Dickens’ novels were originally published serially — either on a monthly or weekly basis –and issued in paper-bound booklets (each almost the size of a National Geographic, if you are looking for a visual).  When the novel was done, readers had the option of having their novel bound together in a nice leather binding — but not everyone did.

All of the parts of David Copperfield stacked together

All of the parts of David Copperfield stacked together are over 4 inches high

To our modern eyes, these parts don’t really look like what we expect from Charles Dickens.  They don’t look very grand or important and the fact that they are bound in paper may seem a little anachronistic, if you are used to thinking of old books solely as leather-bound tomes.  However, though we might think of the paperback as a modern invention, in reality, most books issued before the mid-1800s were  issued in paper wrappers.  Just as a reader might have their copy of a serial like Bleak House bound in leather when it was all published, readers had the choice whether to have their non-serialized novels bound in leather or cloth, too.

David Copperfield, 1849.

David Copperfield, 1849.

Dickens in parts aren’t just interesting to see because they differ in physical appearance from what we might expect.  They also differ considerably from our modern expectations in terms of their content — there is of course the text of the novel, but each volume contains almost as many pages of advertising as it does pages of Dickens.

Because Dickens’ was such a successful and popular writer, the various issues of his novels were a great space for advertisers to show off their products.  Some of these products were other books or writers, which aren’t entirely unfamiliar to us — contemporary children’s series books, for example, contain those.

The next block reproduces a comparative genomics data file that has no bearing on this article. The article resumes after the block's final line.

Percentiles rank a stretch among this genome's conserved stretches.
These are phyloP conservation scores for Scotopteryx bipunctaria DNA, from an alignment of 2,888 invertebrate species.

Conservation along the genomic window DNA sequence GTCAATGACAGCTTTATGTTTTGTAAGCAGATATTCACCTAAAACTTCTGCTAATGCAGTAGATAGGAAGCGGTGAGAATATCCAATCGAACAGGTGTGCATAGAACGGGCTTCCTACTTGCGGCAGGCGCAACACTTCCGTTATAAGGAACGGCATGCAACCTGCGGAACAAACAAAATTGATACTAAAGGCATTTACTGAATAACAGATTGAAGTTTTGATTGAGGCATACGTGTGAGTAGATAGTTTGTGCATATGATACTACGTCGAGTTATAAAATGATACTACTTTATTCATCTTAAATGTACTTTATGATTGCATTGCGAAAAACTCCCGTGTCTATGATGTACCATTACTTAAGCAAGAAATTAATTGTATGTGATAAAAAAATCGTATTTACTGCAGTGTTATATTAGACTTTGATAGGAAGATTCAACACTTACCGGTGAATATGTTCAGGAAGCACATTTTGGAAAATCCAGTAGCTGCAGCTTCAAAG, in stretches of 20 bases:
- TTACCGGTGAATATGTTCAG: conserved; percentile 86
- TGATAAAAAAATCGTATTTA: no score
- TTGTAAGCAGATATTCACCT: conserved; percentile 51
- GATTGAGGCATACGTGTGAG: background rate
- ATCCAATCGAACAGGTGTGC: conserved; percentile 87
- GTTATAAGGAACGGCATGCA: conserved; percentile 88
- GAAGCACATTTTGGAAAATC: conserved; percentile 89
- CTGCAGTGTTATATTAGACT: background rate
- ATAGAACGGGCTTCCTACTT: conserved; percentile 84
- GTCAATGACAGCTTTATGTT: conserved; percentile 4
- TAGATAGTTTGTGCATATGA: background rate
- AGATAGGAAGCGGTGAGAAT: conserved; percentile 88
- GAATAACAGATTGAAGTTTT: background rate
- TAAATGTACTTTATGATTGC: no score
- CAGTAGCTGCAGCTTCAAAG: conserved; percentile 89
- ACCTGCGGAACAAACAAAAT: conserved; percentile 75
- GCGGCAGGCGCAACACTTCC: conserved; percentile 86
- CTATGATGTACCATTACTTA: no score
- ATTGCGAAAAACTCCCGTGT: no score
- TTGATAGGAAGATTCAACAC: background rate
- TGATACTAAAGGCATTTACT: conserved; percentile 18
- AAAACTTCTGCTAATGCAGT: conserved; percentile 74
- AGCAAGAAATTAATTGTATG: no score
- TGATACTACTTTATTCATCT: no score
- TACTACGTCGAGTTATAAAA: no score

non-book advertising

non-book advertising

Where our David Copperfield (pictured here) in parts really diverges from our present-day conception of “the book” (not to mention “the book by a canonical author”) is in the ads that have absolutely nothing to do with books.

Locock's Female Pills advertised in David Copperfield

Locock’s Female Pills advertised in David Copperfield

David Copperfield was originally issued in 20 separate parts, which means it contains a rich repository of similar advertising and contextual information about the Victorian world.   If you are interested in learning more about Dickens and the original format of his works, the Clark owns several other Dickens novels in parts, all of which were purchased by our founder in the 1910s and 1920s.